For each data point, we assemble a vector of features (or attributes), to characterize it. In our preliminary analyses, we sought to be inclusive in construction of the data matrix. We included 606 attributes for Dd3937 and 598 attributes for WPP14, and these attributes fall roughly into four different categories listed in Table 3. (1) Sequence homology data was obtained from BLASTP searches of the proteins from the target genomes against 239 gamma-proteobacteria from 14 bacterial orders and 58 genomes from other bacterial families outside of gamma-proteobacteria (details in Additional file 2a and 2b). 2) We further summarized sequence homology information by classifying organisms based on phenotypes (e.g.., strict anaerobe), taxonomy (e.g.., the order of Enterobacteriales), habitat (e.g., aquatic), and host type (e.g. plant-associated). Based on this information, we calculated a series of attributes summarizing the homology data. For instance, for each gene, we calculate the number of genomes with a homolog, the fraction of genomes with homologs that are plant-associated, the average similarity scores between homologs, the ratio of the similarity score of plant-associated versus animal-associated homologs, the percentage of hits in the order of Enterobacteriales, and the percentage in facultative anaerobic organisms, etc. Additional file 2c shows the number of genomes in each category used to generate summary attributes. 3) Information related to function and regulation including transcriptome and proteome profiles was incorporated into the attribute vectors (details in Additional file 3a), including microarray experiments with a pecS mutant strain , exposure to phenolic acids , and growth on potato tuber and stem . For Dd3937, we also integrated the presence of predicted binding sites for 32 transcriptional regulators, including ones related to gene regulation during infection such as PecS [17, 27], KdgR , H-NS [31, 32], and CRP [33, 34]. We did not include binding site data for WPP14 because the large number of contigs complicates prediction. 4) Finally, we incorporated over 20 basic gene or protein features (Table 3), such as GC content, amino acid composition and computed structural and physiochemical features of proteins and peptides , operon prediction , COG functional category , and codon adaptation index [38, 39]. Other gene features are derived from more complex analyses, including: (a) the phylogenetic profile method , which is based on the theoretical framework that co-occurrence of functionally linked proteins will be preserved by natural selection ; (b) Phylogenetic conservation which classifies genes according to distribution at different branching depths based on our phylogenetic framework for enterobacteria ; (c) PSORTb v3.0  which predicts localization as cytoplasmic, cytoplasmic membrane, periplasmic, extracellular, or unknown; (d) Protein fingerprint scanning (a similarity search technique able to identify distantly related proteins) against identified fingerprints associated with virulence factors in PRINTS database [43, 44]; and (e) the gene neighbor method which identifies gene physical adjacency on a chromosome , based on the theory that neutral evolution tends to shuffle gene orders while functionally associated genes have conserved gene order. We employ both 150 bp and 300 bp as a threshold distance to define gene neighbors using ad hoc code.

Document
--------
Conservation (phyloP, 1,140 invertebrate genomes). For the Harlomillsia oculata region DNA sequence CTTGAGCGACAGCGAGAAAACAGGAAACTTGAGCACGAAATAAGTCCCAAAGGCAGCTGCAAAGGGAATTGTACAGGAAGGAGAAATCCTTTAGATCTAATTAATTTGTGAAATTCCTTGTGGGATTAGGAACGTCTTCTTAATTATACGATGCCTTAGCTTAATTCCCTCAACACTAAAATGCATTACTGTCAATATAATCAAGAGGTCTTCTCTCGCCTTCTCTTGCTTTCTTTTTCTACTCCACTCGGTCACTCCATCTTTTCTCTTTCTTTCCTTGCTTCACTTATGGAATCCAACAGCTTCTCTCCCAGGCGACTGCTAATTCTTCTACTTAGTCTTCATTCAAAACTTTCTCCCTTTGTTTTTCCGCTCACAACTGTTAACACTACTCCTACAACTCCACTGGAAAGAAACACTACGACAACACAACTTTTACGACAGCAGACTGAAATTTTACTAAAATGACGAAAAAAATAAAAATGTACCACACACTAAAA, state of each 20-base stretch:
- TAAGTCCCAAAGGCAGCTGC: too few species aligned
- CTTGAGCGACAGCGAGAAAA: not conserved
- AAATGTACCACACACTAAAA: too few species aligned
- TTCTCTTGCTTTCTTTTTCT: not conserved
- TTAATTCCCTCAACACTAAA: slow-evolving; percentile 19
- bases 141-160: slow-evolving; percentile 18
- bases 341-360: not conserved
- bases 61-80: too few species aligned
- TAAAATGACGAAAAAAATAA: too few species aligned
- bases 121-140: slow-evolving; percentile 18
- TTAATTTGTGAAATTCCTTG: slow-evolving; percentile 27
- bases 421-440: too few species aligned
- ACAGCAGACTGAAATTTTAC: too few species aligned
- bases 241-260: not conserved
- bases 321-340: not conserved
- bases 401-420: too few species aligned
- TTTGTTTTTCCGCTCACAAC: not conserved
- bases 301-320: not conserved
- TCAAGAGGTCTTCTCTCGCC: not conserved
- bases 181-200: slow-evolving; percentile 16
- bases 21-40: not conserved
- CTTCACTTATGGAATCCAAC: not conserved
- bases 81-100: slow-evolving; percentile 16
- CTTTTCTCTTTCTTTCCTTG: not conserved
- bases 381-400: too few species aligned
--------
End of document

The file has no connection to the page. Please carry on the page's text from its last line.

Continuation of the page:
Overview of supervised machine learning procedures
The learning procedure is illustrated in Figure 1. (1) First training and testing data sets are assembled by assigning target class labels and forming attribute vectors. (2) Data preprocessing is performed to improve representation and quality, including attribute selection and data transformation, as well as data partitioning according to GO annotations. (3) Both data preprocessing and pattern learning schemes were implemented in Weka package version 3.5.6. [56, 57]. Both base and ensemble classifiers were trained to recognize classification patterns. Seven base classifiers were employed in this study including decision tree , support vector machine (SVM) using sequential minimal optimization [59–61], Bayesian probabilistic approaches including Bayesian network [62, 63] and naive bayes , instance based learner k nearest neighbor , and propositional rule learner using repeated incremental pruning to produce error reduction (RIPPER) . On top of base classifiers, ensemble classifiers, such as bagging and boosting classifiers, combine multiple models by either sub-sampling a given dataset to achieve greater predictive accuracy and reduce overfitting bias [67–70] or combining of probability estimates from different methods [71–73]. Detailed algorithm descriptions and specific settings are described in Additional file 4. (4) Classifier training is followed by classifier performance evaluation, comparison, and selection. Cross-validation is a technique to assess how accurately a predictive model will perform on an independent data set and whether the model recognizes a pattern that is generalized enough to apply to unseen data [74, 75]. (5) Based on performance on the training set, we selected the best classifiers to build models and make predictions for the genes that were not part of the training sets.